Moving from Japan to Alaska to Los Angeles, this fourth installment of a very success Capcom video game series won't die easily especially with vivid 3D now at its disposal.
Resident Evil: Afterlife seems to be inspired by The Matrix and a little of the Dawn of the Dead (the remake) with its visuals and the format making it barely tolerable as Milla Jovovich's zombie-killer of a character in Alice provides the pertinent voiceover that eases one into what passes as mindless entertainment.
England's Paul W.S. Anderson (Death Race) resumes directorial chores after Apocalypse and Extinction to provide enough profitable bloody mayhem for those who find his "adaptation" a blast. To be fair to the gamer set, the best interludes are after the opening credits where the effect is used in having water splash off of the performers names and before another cliffhanger is set up.
For the uninitiated or those who may not give a hoot, the nefarious Umbrella Corporation's T-Virus was used to fight nerve-related diseases and aging, but a side effect triggered dead cells in its hosts to transform them into ravenous zombies.
So, more or less after Extinction (four years after the initial outbreak), the virus has spread worldwide leaving it a nightmare of sorts as rapidly evolving undead prey on the humans who remain. Early on, Alice has to face off against Umbrella and its wicked dark sunglassed chairman Wesker (Shawn Roberts). She gets to feel like what it is to be "human" again after her clones are downed and relieved of her superpowers.
It's off to Arcadia, presumed to be a frozen climate where the virus may not be, as well as survivors like Claire Redfield (Ali Larter, reprising her role). The scribe in Anderson has to etch out a scenario for more zombie-bashing with some bleached-out flashbacking to a helicopter and Claire who has lost her memory. In its slovenly, inexplicable way, the story tries to make sense as Alice meets up with Claire as well as a rag-tag group which includes Kim Coates' Bennett, Boris Kodjoe's Luther and prisoner Chris (Wentworth Miller from TV's former show "Prison Break"). The film settles into its main setting in the City of Angels - a barracaded prison with Alice and her cohorts looking for an underground escape.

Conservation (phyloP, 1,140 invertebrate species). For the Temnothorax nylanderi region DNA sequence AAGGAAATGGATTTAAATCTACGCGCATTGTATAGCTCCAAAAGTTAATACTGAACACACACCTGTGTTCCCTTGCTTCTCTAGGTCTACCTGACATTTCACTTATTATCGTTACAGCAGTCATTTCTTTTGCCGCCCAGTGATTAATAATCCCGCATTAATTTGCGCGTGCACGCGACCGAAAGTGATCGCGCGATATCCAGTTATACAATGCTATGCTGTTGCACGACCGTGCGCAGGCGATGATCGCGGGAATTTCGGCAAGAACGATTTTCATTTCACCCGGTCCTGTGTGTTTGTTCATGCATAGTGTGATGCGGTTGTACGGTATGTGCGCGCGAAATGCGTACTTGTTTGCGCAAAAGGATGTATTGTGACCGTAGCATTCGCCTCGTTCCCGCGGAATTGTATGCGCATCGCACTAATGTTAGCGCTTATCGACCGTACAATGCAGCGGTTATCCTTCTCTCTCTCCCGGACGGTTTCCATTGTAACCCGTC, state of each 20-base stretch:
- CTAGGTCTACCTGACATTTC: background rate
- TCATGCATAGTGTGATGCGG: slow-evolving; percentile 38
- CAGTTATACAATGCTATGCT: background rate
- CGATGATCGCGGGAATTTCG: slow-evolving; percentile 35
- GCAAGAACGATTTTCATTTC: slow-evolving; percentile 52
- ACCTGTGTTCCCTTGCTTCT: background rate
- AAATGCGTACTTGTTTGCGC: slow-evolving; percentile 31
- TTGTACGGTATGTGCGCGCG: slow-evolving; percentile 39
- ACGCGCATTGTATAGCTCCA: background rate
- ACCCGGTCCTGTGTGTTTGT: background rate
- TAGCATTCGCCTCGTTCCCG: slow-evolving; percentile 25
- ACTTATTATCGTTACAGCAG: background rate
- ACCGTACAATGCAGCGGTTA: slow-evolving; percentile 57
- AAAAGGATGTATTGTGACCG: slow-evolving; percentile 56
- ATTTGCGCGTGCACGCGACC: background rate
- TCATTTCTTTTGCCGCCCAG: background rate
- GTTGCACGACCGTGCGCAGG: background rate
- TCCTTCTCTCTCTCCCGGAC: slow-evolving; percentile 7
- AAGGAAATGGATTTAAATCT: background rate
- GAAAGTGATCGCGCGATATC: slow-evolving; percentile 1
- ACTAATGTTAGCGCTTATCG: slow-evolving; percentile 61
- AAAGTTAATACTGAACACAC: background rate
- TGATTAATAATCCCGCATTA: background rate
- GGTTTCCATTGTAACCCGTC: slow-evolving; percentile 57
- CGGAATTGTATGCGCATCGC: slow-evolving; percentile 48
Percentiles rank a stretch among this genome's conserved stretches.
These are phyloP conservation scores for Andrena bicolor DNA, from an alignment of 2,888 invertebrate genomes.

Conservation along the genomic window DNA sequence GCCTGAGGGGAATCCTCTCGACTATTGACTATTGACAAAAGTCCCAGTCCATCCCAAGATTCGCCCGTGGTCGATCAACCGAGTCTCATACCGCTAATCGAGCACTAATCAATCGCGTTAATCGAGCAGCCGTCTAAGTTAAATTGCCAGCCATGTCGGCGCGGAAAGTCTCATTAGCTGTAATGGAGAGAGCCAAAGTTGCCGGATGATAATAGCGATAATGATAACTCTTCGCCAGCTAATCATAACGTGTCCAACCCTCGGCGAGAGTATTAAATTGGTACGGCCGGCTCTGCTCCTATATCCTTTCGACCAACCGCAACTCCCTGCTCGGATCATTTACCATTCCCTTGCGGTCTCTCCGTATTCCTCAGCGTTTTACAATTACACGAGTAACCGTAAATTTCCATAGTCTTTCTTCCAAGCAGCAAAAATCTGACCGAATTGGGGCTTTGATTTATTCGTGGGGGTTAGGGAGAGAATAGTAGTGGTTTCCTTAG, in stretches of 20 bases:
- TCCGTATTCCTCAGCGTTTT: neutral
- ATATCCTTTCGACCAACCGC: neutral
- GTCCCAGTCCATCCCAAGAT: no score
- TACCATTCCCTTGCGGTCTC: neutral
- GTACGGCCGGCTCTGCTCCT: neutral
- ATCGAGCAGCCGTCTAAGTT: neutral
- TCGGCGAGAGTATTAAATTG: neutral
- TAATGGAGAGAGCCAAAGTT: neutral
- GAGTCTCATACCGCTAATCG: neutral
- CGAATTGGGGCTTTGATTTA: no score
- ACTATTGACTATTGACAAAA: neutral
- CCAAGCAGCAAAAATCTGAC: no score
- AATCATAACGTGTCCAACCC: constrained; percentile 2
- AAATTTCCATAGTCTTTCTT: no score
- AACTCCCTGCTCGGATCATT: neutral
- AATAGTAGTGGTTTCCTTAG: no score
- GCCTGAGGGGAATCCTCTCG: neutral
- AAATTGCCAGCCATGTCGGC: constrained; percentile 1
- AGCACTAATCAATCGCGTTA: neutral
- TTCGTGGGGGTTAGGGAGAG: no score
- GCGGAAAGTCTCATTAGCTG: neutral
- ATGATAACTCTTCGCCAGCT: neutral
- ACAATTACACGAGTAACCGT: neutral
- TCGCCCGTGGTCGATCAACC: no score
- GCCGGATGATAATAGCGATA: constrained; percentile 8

As it has fun with some bullet-time photography, as well as scenes with shattered glass, water, and experimentation later on, nothing is very creative or refreshingly amusing. Action fans will like a sequence with a bursting pipes as Alice and Claire have their hands full with what looks to be the most humungous of the slobbering mutants. The 3D processing actually comes off fairly decent here, but Afterlife struggles to drag out of its uninspired quagmire even with its familial, locational turnabouts.
Jovovich methodically keeps Alice aggressive enough, but there's really nothing for her to grab onto, besides all of the high-tech weaponry at her disposal. Roberts is more of a bland replica of Hugo Weaving's Agent Smith and Larter can't make Claire more distinguishable as a troubled comrade-in-arms. Maybe Kodjoe and especially Coates of the tough biker TV series "Sons of Anarchy" have a little more personality from their characters' image and sense of desperation ("I'm a producer!").
For those who've viewed these movies it's all disappointingly familiar in service of a crowd fueled by interactive prowess overrun by dreadful dialogue and some eviscerating displays. One hopes that stepping into an Umbrella trap with legions of Undead awaiting might be purged sooner rather than later.